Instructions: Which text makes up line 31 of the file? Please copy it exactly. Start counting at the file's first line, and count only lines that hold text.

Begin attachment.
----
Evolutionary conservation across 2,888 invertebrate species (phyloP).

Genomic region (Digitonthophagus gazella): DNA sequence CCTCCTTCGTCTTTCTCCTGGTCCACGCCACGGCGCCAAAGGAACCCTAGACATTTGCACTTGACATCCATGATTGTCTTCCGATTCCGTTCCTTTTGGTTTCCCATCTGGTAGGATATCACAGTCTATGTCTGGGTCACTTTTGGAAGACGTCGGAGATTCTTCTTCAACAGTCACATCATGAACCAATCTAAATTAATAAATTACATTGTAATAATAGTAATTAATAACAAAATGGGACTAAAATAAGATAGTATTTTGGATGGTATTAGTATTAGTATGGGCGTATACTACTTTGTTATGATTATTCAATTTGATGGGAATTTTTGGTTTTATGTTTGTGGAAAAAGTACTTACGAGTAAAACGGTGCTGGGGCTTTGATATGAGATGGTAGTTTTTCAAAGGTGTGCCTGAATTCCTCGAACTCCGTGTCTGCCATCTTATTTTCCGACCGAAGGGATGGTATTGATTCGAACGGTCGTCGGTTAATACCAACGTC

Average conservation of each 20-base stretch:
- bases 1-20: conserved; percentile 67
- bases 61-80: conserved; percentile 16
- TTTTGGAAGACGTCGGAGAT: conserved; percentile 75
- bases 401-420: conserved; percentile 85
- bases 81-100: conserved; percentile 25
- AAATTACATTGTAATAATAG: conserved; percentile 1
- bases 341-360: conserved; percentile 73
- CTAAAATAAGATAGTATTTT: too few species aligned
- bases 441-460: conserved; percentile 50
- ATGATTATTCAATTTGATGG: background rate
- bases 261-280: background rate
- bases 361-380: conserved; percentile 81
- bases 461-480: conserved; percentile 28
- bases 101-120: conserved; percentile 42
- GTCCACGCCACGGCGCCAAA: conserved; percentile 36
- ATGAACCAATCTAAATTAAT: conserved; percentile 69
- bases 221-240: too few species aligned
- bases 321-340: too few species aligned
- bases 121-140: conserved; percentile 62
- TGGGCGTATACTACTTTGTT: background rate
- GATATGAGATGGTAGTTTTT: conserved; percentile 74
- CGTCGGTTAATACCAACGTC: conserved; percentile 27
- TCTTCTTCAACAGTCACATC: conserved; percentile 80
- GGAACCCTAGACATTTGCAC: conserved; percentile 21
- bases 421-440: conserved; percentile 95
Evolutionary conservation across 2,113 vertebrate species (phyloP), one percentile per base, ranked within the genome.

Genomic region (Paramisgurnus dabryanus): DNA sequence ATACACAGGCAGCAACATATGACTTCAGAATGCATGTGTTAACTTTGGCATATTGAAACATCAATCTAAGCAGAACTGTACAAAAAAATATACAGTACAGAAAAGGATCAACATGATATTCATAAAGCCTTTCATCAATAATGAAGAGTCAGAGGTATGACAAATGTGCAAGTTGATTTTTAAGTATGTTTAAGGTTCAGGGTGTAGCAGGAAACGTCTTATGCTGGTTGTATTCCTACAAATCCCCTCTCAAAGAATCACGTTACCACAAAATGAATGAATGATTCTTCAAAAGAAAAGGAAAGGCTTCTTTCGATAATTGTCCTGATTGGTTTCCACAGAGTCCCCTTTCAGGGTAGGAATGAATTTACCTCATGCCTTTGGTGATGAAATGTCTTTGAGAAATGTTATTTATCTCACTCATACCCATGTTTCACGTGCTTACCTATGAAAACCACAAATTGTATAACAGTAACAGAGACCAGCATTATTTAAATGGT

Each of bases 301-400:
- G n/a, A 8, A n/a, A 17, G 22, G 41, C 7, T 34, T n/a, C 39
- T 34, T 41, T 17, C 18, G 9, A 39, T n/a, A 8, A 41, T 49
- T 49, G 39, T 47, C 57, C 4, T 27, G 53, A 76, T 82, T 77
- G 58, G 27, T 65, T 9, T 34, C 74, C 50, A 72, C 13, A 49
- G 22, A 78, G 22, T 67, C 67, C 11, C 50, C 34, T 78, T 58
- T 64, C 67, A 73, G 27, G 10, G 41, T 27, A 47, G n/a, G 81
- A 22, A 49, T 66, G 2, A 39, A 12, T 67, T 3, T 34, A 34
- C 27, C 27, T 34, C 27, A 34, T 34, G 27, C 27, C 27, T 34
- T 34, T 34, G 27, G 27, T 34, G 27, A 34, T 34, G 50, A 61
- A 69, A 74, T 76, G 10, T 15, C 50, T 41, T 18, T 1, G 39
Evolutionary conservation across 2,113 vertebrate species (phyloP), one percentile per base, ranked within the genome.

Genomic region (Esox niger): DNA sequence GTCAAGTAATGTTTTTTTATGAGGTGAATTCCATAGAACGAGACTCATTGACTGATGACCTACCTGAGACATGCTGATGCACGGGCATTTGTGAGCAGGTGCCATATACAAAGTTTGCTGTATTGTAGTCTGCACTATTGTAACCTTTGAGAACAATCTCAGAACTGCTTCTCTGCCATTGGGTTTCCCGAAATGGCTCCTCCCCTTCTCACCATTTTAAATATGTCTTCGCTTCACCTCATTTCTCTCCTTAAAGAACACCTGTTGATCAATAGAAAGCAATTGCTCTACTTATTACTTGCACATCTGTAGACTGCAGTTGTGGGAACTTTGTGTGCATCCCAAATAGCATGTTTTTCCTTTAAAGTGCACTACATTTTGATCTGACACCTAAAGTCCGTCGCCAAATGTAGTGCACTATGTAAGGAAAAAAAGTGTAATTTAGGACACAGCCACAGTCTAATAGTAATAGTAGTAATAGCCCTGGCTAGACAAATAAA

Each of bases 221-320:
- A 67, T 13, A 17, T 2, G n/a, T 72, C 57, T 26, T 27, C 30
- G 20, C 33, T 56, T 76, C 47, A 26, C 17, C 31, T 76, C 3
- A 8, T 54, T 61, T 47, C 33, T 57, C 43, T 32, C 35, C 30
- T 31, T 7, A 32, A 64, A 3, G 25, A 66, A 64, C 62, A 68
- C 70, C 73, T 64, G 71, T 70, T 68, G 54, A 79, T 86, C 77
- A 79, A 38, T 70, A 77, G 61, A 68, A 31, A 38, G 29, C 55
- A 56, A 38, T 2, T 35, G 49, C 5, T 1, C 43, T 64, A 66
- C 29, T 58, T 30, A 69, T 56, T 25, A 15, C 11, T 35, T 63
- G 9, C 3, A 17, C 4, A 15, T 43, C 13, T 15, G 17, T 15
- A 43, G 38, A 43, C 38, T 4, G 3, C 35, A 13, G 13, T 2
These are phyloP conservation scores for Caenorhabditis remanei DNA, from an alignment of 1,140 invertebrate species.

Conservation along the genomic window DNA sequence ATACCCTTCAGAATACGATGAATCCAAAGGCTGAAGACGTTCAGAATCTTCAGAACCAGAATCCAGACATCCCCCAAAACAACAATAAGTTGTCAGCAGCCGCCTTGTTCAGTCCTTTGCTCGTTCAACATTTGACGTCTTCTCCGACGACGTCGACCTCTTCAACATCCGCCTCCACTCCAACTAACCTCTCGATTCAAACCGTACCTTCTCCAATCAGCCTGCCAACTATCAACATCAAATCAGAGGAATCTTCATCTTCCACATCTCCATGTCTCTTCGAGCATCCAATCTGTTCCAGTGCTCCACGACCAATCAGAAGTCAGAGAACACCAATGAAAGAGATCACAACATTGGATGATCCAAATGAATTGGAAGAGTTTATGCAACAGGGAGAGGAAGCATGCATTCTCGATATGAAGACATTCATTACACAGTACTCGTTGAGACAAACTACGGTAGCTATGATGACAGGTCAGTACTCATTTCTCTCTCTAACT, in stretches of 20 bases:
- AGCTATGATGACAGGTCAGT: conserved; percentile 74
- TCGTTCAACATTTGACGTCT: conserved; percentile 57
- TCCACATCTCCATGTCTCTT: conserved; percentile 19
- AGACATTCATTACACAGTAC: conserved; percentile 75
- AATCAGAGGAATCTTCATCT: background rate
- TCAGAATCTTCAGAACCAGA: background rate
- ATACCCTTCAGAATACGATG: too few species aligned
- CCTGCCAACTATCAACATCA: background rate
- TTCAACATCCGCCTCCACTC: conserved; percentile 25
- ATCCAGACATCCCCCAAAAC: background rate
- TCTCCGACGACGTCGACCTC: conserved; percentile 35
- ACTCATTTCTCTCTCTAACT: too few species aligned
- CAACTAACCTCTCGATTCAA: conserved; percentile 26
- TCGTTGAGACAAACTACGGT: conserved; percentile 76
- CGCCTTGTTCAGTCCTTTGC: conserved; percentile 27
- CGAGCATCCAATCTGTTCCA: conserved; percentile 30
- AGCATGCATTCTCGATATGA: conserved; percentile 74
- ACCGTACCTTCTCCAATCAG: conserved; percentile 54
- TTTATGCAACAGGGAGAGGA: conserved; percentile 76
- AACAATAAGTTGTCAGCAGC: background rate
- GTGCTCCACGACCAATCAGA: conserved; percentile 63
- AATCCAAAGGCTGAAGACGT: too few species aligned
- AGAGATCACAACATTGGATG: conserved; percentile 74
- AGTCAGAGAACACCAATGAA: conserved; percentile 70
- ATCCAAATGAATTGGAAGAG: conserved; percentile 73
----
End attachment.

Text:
Each of bases 301-400: